Fred Freeman enlisted in the United States Army after attending one semester at the University of Miami back in 1965. He said the Vietnam conflict was just ramping up at that time and would continue to do so while he was in the military for three years.

He said he joined, “Because I really felt it was normal for a young man to have a military obligation.” He noted that his father had been in the military and his parents, and their community were very patriotic. They celebrated holidays like “Lincoln’s Birthday,” ” Washington’s Birthday,” “Decoration Day,” and others each year.

“Patriotism was politically non-partisan and celebrated as non-working holidays, throughout the marketplace and in educational settings,” he said.

Freeman was quick to point out that while he was in Vietnam for a year, he didn’t serve in a combat unit.

“Not all of those in the military meet the enemy face-to-face,” Freeman said. “For each one of the troops in combat, there are five who provide logistical support. Responsibilities such as food preparation, supply storage and delivery, transportation, equipment maintenance, plus personnel and payroll administration are carried out by military men and women who do not see combat.”

He was one of those support personnel for his entire time in the Army, though, he, like all enlisted people, trained as though he would be on the front lines.

“The unit to which I was assigned in Vietnam unloaded cargo from ships off the coast, brought it to the shore on ‘Mike Boats,’ and trucked those needed supplies to secured storage compounds,” Freeman recalled. HE also served with an Honor Guard for a short time.

His third year, he was stationed stateside as a personnel sergeant at Savanna Army Depot in northwestern Illinois. It was there, he said, where he saw what he liked the most about the military.

“I think I appreciated that you could count on people. Whatever your job was, like I was personnel director my third year i the Army. We were stationed at the Savannah Army Depot which was a nuclear weapons manufacturing. Everybody there had to have at least a secret clearance or above. And my job was to ensure that anybody that transferred to that base qualified for a secret clearance. I was able to rely on the other people in that office that worked under me to do their jobs. You could count on people. When people given an assignment, they followed through on the assignment.”

That was a lesson that he carried through into his civilian life. Of course, he said, he probably started learning that as a Boy Scout and at home while watching his parents stand up to the commitments that they made in their community.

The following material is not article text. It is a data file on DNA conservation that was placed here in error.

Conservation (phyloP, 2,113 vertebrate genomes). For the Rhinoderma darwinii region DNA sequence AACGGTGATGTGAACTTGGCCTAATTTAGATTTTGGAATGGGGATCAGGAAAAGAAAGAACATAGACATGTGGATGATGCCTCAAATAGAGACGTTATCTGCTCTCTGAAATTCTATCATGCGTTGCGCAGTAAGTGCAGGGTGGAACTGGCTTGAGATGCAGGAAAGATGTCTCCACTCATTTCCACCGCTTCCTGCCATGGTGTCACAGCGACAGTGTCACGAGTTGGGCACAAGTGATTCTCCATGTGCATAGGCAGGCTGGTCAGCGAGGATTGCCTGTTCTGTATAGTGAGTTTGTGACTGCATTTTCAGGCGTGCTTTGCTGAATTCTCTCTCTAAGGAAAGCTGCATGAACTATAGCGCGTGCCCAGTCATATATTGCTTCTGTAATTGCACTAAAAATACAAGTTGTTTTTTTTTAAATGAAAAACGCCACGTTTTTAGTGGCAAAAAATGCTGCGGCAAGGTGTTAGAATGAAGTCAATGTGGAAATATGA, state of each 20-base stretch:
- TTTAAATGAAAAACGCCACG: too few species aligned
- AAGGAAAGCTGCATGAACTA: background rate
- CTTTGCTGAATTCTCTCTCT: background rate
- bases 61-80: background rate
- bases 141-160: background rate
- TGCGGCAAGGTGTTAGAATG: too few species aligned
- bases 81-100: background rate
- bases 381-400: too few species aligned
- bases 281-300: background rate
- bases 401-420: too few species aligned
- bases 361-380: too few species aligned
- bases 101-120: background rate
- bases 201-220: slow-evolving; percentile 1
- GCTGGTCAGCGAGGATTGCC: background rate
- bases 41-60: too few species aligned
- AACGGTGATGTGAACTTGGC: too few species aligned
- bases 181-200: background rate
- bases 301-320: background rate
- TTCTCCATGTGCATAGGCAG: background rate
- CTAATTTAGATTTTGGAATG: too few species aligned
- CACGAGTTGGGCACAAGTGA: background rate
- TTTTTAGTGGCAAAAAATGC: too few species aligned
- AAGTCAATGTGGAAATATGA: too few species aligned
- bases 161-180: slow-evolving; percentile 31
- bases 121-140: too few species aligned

After his service in the military, Freeman got married and returned to college.

“The financial benefits I received through the “GI Bill” covered many of my college expenses. Also, the VA loan for which I qualified not only helped lower the down payment and interest rate on our first home, it ensured that this home met superior construction guidelines. The educational benefits carried me through my bachelor and master degrees and lay the foundation for future endeavors and even more success in college,” he explained.

Eventually, he would earn degrees from Broward Community College, Florida Atlantic University, the University of Illinois, and Baylor University. He has certifications from the University of North Texas and the University of Texas at Dallas. He said during all of that higher education, he still drew upon the training and experience he received 50 years ago during his time in the Army.

He obtained a Doctor of Education from Baylor University and became a public school orchestra director. He eventually retired from his career in education after serving in administration at the Sherman Independent School District. Then he got a call saying the person who was going to teach orchestra had left the district in July before the new school year. He agreed he would return and teach that subject at district campuses while they found a new teacher. Teaching music was another thing that ran in his family’s blood. His father owned a music store in Florida and Freeman gave lessons at the store. He continued to do from his own home even after he retired from education.

In his retirement, he worked with Sherman Community Players Board and is a violinist with the Sherman Symphony Orchestra.

Looking back on his military career, he said, one of the things he appreciated most was that it allowed him to continue to be what he was raised to be.

“I appreciate that in my time (in the military) there were military chaplains and you could attend worship. You could carry a Bible and people did. You could be a regular person while you were serving your country in the military, especially in logistical support. We were regular people serving our country, doing our job everyday.”